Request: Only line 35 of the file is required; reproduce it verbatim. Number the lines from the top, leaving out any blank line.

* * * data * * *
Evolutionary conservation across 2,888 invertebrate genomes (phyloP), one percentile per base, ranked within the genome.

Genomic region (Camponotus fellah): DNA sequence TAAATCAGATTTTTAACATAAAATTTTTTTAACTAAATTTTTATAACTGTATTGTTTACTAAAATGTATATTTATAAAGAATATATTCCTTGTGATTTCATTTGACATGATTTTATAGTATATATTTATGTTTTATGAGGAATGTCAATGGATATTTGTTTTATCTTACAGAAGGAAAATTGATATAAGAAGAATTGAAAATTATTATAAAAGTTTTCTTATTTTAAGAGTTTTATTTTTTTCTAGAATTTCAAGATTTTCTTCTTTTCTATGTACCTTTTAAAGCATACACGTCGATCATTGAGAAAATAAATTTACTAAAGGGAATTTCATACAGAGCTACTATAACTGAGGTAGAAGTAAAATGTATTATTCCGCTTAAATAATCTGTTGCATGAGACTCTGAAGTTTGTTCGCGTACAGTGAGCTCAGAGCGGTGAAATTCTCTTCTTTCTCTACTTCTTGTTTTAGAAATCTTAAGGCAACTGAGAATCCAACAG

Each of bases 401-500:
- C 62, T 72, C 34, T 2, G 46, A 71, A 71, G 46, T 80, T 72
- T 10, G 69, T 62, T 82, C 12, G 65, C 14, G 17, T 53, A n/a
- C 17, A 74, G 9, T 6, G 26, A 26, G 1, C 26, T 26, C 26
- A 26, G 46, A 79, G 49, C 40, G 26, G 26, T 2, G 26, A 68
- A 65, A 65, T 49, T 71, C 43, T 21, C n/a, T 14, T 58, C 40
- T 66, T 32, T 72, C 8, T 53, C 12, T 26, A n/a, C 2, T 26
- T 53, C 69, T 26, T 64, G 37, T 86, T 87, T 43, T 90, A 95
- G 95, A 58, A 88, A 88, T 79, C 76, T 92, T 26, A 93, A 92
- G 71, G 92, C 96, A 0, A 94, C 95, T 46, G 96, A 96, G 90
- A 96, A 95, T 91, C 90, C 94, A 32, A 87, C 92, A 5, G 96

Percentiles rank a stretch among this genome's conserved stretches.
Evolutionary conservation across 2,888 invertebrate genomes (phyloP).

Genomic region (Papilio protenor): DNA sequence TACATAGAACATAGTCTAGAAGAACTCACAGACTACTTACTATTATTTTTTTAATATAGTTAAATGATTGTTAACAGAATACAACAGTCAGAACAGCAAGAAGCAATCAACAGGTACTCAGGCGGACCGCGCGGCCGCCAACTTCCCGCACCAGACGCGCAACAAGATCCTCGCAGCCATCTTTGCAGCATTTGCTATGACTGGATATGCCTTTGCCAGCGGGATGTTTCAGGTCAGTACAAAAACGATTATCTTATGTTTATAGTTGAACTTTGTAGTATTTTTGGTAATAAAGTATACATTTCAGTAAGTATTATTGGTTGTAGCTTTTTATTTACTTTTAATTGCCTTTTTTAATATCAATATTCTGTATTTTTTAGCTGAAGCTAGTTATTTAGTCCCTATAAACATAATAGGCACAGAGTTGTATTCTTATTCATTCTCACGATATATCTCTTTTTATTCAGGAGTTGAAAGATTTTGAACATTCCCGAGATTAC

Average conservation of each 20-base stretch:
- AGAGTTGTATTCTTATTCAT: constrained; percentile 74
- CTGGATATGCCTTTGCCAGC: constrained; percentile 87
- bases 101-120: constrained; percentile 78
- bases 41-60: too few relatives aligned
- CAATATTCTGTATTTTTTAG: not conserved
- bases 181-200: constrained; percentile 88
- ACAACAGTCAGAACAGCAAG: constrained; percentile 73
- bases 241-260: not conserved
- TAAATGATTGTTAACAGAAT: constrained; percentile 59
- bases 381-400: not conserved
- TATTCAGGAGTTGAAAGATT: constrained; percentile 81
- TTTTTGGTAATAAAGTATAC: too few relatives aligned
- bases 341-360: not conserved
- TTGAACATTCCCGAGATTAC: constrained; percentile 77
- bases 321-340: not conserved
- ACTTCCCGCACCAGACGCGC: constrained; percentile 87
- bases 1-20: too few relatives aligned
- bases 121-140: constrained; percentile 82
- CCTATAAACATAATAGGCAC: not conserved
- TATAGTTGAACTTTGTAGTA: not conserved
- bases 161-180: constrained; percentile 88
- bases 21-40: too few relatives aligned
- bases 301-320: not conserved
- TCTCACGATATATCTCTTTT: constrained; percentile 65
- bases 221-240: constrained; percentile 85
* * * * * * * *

- bases 121-140: constrained; percentile 82